5.2The State party should consider itself a neutral public authority with a positive obligation to provide compensation for any wrong, including wrongs caused by the State party.
5.3The author argues he discontinued his university studies after the end of the pretrial investigation as he had to work in order to pay the legal costs that resulted from the investigation. Thus, the State party is also responsible for the author’s lost opportunity to study and inability to graduate from university. Had his studies been uninterrupted, he might have developed the ability to secure a better-paying job in the future.
5.4The author raises a new claim under article 14 (1) of the Covenant, and argues that in accordance with the principle of equality before the courts, the State party should pay the legal costs that he incurred during the pretrial investigation, since the losing party to civil proceedings must pay the costs of the winning party. Furthermore, the investigation was excessively long, given that it ended in September 2010.
5.5Reiterating his claim under article 14 (2) of the Covenant, the author asserts that the State party misunderstood his argument. Article 14 (2) of the Covenant requires the State party to compensate the author for the restrictive measures, which caused him to lose his job in Denmark and incur expenses for psychiatric treatment and legal services. The author provides a detailed accounting of the expenses that he incurred because of the investigation, and claims that the State party must reimburse those costs with interest (including costs relating to the present communication). The author revises his request for damages as follows: pecuniary damages of €109,908.55; non-pecuniary damages amounting to “at least 60 average Danish gross salaries at the level of 2020”; and costs of €12,566.
5.6With respect to article 2 (2) of the Covenant, the author asserts that the State party misunderstood his argument. The State party’s violation of article 2 (2) of the Covenant is “a consequence of [a] breach of articles 12 (1), 12 (2), 14 (1) and 14 (2)”. The State party has never accepted liability for damages caused by restrictive measures such as a prohibition on leaving the country or bail.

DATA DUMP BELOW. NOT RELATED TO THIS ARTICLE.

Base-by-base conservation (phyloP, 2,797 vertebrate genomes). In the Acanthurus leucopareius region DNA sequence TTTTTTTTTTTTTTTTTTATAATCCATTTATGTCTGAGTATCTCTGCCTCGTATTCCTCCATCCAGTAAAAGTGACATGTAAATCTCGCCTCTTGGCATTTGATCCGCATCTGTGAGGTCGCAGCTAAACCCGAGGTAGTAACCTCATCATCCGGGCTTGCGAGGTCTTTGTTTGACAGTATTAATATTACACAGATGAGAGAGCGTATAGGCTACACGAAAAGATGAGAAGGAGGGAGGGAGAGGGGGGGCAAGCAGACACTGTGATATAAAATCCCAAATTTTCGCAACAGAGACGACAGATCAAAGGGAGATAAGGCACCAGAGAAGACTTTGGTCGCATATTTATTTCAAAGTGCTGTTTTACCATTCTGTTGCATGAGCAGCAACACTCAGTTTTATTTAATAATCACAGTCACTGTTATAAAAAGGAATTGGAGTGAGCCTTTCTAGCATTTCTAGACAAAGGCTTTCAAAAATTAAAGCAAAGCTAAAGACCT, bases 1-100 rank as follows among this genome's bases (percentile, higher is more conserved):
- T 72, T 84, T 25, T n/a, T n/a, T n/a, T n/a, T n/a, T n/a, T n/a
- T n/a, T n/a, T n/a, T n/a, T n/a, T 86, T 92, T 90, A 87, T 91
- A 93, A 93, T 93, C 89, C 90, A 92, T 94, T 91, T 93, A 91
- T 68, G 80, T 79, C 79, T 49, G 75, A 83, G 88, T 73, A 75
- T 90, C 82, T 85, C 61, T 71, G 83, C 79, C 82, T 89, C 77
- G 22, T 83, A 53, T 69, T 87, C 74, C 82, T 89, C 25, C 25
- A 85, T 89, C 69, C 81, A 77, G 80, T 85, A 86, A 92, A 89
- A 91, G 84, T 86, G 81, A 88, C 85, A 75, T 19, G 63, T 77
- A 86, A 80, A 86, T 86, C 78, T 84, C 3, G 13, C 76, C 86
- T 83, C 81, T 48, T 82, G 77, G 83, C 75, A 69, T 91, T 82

State party’s additional observations
6.1In its further observations dated 11 February 2020, the State party reiterates its various arguments and raises a procedural objection. The author’s new claim under article 14 (1) of the Covenant was not raised in any form in his initial submission, and thus the Committee should not examine it.
6.2Contrary to the author’s assertion, the State party does pay damages for unlawful restrictive measures. There is well-established case law regarding civil claims for damages for similar restrictive measures. The State party reiterates that its laws provide for responsibility for damages caused by unlawful actions of pretrial investigation officers, prosecutors, judges and the courts. However, illegal or unreasonable detention represents a much more severe measure than the measures applied to the author, which were the most lenient restrictive measures available under domestic law and were lawful, which is why the State party did not award damages to the author.
6.3With respect to article 12 (2) of the Covenant, the State party gives no credence to the author’s argument that he tried to sue the State party in Denmark. Complaints and claims regarding actions or omissions by the State party’s authorities should be filed in Lithuania, not in Denmark. The State party disputes the author’s allegations on various issues. In accordance with domestic law, the State party has an obligation to open a pretrial investigation when a complaint, a request or a notice about a criminal act is received. In the present case, the pretrial investigation was opened at the request of the priest.